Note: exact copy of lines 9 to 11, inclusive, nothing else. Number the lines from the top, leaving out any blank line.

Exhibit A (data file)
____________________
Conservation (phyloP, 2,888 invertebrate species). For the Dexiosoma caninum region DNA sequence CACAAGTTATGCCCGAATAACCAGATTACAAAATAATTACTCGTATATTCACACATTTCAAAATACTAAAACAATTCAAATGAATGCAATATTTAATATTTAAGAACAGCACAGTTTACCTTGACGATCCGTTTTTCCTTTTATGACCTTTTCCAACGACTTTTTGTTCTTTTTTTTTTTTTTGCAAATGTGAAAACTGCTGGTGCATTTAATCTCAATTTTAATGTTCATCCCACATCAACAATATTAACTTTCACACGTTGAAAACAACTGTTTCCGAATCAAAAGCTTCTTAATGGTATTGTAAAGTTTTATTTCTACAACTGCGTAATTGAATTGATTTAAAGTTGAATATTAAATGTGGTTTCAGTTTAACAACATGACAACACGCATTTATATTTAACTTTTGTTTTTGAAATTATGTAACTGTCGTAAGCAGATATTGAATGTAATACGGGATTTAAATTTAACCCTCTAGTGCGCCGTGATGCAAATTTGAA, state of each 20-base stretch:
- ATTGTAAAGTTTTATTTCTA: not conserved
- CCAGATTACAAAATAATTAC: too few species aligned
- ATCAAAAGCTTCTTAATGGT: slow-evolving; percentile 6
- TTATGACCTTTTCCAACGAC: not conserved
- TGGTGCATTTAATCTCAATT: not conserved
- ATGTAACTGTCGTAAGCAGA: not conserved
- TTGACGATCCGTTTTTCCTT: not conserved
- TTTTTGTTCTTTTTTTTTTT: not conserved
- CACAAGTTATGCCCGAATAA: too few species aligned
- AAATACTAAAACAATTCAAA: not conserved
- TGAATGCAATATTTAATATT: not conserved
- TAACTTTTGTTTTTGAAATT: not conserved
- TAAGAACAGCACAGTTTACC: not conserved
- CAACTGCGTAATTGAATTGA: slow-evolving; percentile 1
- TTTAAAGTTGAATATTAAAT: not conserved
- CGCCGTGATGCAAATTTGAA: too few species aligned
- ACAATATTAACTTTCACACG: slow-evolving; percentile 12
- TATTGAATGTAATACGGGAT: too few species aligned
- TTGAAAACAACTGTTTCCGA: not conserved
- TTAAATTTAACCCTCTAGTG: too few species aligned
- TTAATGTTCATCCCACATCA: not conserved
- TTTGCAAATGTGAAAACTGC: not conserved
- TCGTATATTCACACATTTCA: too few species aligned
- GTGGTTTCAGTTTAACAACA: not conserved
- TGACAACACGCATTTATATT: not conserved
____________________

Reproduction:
- TTTTTGTTCTTTTTTTTTTT: not conserved
- CACAAGTTATGCCCGAATAA: too few species aligned
- AAATACTAAAACAATTCAAA: not conserved